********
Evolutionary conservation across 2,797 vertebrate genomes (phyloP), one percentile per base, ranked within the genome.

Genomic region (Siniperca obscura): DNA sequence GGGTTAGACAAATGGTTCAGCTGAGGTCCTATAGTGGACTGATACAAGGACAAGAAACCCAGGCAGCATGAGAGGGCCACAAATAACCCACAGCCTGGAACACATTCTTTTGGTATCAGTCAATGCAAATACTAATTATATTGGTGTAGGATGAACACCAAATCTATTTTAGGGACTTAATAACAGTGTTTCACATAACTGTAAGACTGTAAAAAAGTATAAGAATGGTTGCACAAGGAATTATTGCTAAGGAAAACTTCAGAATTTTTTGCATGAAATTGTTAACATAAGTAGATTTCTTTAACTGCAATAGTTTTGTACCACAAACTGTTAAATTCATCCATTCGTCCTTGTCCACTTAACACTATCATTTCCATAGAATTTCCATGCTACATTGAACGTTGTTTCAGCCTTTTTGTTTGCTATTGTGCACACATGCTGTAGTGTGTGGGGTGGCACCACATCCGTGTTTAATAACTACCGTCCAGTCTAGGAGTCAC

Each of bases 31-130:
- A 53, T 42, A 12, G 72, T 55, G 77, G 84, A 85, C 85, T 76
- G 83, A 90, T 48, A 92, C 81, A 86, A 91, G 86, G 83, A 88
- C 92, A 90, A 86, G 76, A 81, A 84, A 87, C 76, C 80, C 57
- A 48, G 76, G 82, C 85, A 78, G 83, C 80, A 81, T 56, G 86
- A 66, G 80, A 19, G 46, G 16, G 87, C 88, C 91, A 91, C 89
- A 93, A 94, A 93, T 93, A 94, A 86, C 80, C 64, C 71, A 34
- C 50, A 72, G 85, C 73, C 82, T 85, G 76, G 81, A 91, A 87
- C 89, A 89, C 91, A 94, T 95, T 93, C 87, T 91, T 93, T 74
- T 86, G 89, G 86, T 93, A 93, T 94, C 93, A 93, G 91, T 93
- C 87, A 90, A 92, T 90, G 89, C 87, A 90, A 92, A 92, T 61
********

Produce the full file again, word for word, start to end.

Evolutionary conservation across 2,797 vertebrate genomes (phyloP), one percentile per base, ranked within the genome.

Genomic region (Siniperca obscura): DNA sequence GGGTTAGACAAATGGTTCAGCTGAGGTCCTATAGTGGACTGATACAAGGACAAGAAACCCAGGCAGCATGAGAGGGCCACAAATAACCCACAGCCTGGAACACATTCTTTTGGTATCAGTCAATGCAAATACTAATTATATTGGTGTAGGATGAACACCAAATCTATTTTAGGGACTTAATAACAGTGTTTCACATAACTGTAAGACTGTAAAAAAGTATAAGAATGGTTGCACAAGGAATTATTGCTAAGGAAAACTTCAGAATTTTTTGCATGAAATTGTTAACATAAGTAGATTTCTTTAACTGCAATAGTTTTGTACCACAAACTGTTAAATTCATCCATTCGTCCTTGTCCACTTAACACTATCATTTCCATAGAATTTCCATGCTACATTGAACGTTGTTTCAGCCTTTTTGTTTGCTATTGTGCACACATGCTGTAGTGTGTGGGGTGGCACCACATCCGTGTTTAATAACTACCGTCCAGTCTAGGAGTCAC

Each of bases 31-130:
- A 53, T 42, A 12, G 72, T 55, G 77, G 84, A 85, C 85, T 76
- G 83, A 90, T 48, A 92, C 81, A 86, A 91, G 86, G 83, A 88
- C 92, A 90, A 86, G 76, A 81, A 84, A 87, C 76, C 80, C 57
- A 48, G 76, G 82, C 85, A 78, G 83, C 80, A 81, T 56, G 86
- A 66, G 80, A 19, G 46, G 16, G 87, C 88, C 91, A 91, C 89
- A 93, A 94, A 93, T 93, A 94, A 86, C 80, C 64, C 71, A 34
- C 50, A 72, G 85, C 73, C 82, T 85, G 76, G 81, A 91, A 87
- C 89, A 89, C 91, A 94, T 95, T 93, C 87, T 91, T 93, T 74
- T 86, G 89, G 86, T 93, A 93, T 94, C 93, A 93, G 91, T 93
- C 87, A 90, A 92, T 90, G 89, C 87, A 90, A 92, A 92, T 61